Creating a Mini Maker Space

Here are some tips on how to design and set up a mini maker space made just for your kids.

By Christian Tsu-Raun
Jan 01, 2014



Creating a Mini Maker Space

Jan 01, 2014

For kid makers, having a dedicated space to work on projects can be pretty wonderful, and it just might help them create more than they ever imagined.  A workspace doesn't need to be huge -- a small workbench that is efficient, compact and flexible in its use and storage can fit almost anywhere.  Here are some tips on how to design and set up a mini maker space made just for your kids.  Your kids can even help you set this up, though adult supervision is suggested, especially when installing the table and hanging shelving and pegboard.

1.  Answer a few questions to help your child make some key decisions.

•    What general-use tools do you and your kids use for every project and should have on hand all the time? I do a lot of woodworking and electronics, and a little sewing, so that's how I prioritize.   Tools I don't use often I put in storage.
•    What fasteners/supplies do you need on hand all the time? You should put these in handy containers, labeled if necessary.

•    What support materials can't you live without? These are things like designs, plans, diagrams, or a computer.  You may need a file folder to hold designs or patterns.  If you use a computer on your projects, you might want to make room for it on your workbench.  I have a Raspberry Pi cased and screwed directly into the side of my workbench, and a monitor on a swing arm to free up space on my workbench computer.  

2. The Table

The surface you and your kids work on should complement your projects.  

•    If you do a lot of woodworking, you'll want a hard, flat surface that can be replaced after it is worn, stained, sawn, and hammered.  High-density board can be screwed onto a work surface and replaced easily. Mount it to the surface with screws or bolts so you can replace it easily.   

•    If you sew and work with fabric, you could secure a set of measuring mats into the surface or use a printout of a ruler under a transparent surface.

•    Other questions to consider:  Do you need a smooth work surface?  Do you need a perfectly level surface?  Does it need to be waterproof?  You can coat a worktop with a sealant or waterproof glue to achieve this last feature.

•    Table Height: If you stand while you work, the table should be at about your elbow height while standing.  A sitting table should be at about your – or your child's -- elbow height while seated.

3.  Tool Storage

Keep as much off of your tabletop as possible and your little maker's life will be much more fun.

•    If you have more than two tools that you use a lot, a pegboard is a great way to store them.  Help your child hang a piece of pegboard in the back of the work space.


•    Store similar tools in the same area.
•    What tools are you willing to let have a permanent footprint on your bench? Having more than one permanent bench-top tool can cut into your space a lot.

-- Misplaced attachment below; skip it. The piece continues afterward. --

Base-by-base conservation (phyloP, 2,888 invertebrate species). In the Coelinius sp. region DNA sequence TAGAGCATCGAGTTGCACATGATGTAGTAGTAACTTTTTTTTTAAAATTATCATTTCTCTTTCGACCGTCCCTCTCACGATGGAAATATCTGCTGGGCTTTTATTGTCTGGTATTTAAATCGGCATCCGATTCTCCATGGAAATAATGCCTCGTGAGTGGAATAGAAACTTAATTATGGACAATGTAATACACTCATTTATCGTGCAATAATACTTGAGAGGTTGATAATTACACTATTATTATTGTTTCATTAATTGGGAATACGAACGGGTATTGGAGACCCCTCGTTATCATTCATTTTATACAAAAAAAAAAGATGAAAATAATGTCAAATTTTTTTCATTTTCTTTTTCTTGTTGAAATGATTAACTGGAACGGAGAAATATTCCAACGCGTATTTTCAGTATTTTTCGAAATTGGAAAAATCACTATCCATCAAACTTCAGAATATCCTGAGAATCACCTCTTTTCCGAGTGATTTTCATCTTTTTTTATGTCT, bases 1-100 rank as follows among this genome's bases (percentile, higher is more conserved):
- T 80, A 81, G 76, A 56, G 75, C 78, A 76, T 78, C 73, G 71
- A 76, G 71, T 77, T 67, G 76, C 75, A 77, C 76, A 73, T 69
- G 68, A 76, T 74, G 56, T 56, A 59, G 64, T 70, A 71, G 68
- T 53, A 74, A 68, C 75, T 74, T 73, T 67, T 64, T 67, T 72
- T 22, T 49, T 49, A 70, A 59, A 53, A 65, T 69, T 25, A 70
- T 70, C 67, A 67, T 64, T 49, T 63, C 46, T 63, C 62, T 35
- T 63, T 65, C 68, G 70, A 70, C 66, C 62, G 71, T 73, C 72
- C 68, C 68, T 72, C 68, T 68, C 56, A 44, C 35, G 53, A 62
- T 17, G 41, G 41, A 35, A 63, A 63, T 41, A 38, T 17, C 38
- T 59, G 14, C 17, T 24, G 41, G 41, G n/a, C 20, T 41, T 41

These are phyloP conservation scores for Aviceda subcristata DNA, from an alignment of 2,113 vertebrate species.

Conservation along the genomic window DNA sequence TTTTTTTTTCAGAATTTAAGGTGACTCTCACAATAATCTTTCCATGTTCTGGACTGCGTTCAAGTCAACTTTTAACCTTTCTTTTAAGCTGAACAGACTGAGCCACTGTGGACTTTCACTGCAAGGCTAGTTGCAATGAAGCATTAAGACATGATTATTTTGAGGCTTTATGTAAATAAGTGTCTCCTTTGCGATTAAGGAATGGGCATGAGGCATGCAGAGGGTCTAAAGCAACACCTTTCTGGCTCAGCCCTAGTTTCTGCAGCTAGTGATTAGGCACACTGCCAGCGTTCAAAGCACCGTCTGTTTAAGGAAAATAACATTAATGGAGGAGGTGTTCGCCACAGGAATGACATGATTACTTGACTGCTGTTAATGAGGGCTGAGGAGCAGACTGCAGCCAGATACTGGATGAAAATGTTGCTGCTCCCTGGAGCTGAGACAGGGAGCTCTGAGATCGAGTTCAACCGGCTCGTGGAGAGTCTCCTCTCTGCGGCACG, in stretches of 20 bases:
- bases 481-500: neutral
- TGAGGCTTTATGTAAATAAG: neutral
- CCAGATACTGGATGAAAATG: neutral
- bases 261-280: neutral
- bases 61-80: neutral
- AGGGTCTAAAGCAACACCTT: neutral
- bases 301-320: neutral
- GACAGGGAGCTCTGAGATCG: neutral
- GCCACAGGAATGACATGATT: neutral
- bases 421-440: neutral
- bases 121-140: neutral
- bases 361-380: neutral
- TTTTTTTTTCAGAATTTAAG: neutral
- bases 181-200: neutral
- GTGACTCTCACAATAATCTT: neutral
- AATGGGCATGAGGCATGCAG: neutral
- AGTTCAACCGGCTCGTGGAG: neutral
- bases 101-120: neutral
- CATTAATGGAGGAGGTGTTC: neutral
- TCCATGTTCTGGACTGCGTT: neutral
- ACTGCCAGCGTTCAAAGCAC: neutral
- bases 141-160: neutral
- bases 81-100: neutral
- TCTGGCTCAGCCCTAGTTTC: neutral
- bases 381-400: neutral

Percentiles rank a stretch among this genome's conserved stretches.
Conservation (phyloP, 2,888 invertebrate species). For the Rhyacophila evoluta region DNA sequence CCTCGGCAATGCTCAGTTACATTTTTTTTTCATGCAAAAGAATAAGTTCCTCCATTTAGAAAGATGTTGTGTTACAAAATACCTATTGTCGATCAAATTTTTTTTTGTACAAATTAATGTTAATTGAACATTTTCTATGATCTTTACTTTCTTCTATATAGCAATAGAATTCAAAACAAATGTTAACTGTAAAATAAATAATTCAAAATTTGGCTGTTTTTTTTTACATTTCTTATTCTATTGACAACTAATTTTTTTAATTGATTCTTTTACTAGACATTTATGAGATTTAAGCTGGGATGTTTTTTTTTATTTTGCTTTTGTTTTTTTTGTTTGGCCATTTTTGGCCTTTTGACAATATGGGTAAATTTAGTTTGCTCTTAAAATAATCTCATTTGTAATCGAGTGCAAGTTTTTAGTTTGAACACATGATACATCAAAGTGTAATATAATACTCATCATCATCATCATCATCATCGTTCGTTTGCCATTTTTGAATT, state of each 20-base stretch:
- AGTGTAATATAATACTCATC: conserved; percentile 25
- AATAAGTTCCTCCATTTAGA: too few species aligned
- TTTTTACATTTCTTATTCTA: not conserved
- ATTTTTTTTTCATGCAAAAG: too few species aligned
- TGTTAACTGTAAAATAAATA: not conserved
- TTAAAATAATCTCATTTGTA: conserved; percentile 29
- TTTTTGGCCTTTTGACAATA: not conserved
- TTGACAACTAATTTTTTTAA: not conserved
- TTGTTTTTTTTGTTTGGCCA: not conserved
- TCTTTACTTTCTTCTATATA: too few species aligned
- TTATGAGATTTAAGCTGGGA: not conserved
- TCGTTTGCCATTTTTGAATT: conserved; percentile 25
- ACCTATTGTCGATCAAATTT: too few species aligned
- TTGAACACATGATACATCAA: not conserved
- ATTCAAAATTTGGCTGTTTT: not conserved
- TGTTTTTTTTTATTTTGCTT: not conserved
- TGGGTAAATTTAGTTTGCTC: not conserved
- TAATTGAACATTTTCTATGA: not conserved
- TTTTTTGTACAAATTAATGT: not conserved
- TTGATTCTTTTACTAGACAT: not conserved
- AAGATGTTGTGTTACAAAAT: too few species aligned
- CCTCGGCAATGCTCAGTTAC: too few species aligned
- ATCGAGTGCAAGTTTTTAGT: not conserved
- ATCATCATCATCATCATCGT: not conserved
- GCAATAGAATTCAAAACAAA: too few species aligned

•    Put less-used items on shelves.
•    Don't overstuff your work bench; if you don't use a tool often, put it in storage in another area.

4.  Supply Storage
Supplies are not easy to maintain and keep orderly. You want everything available at your fingertips, but you don't want it to end up in a big pile.

•    What is the shape of your supplies?
o    If long and thin, tubes such as sonotube can be a great way to hold large amounts of long, thin pieces.
o    If flat sheets, store them behind the workbench.
o    Do they need special temperature/humidity regulation?  If you have to store supplies in your household fridge, label and date them. There's nothing worse than discovering that your refrigerated supplies have expired.
o    Do you have tons of fabric or yarn?  A horizontal pole and some trouser hangers make an easy viewable textile library.  Shoe storage units and small bookcases are a great way to organize yarns.
•    Put tools and supplies that you only use with each other in the same space, e.g. solder with your soldering iron.
•    Consider "project boxes" that contain specific sets of tools and supplies that are reserved for specific projects.


5.  Project Management
Every maker I know has "too many projects" -- they start more projects than they have the ability to finish. Managing your projects can help you avoid this situation.

•    Track your active projects in a visible way such as a small chalkboard or chart.
•    If you want to start a new project, remove or finish one of your older projects.

Some planning and thought will help you create and maintain a workshop you and your child will love to use in whatever space you have to work with.  

Remember, if your space is next to spaces that you share with others, be courteous. Make sure your work or supplies don't sprawl across the room and into shared areas.  You'll need to clean up periodically to keep it that way!

The Learning Toolkit Blog
Age 13
Age 10
Age 12
Age 11
Age 9
Age 8
Age 7
Age 6
Arts and Crafts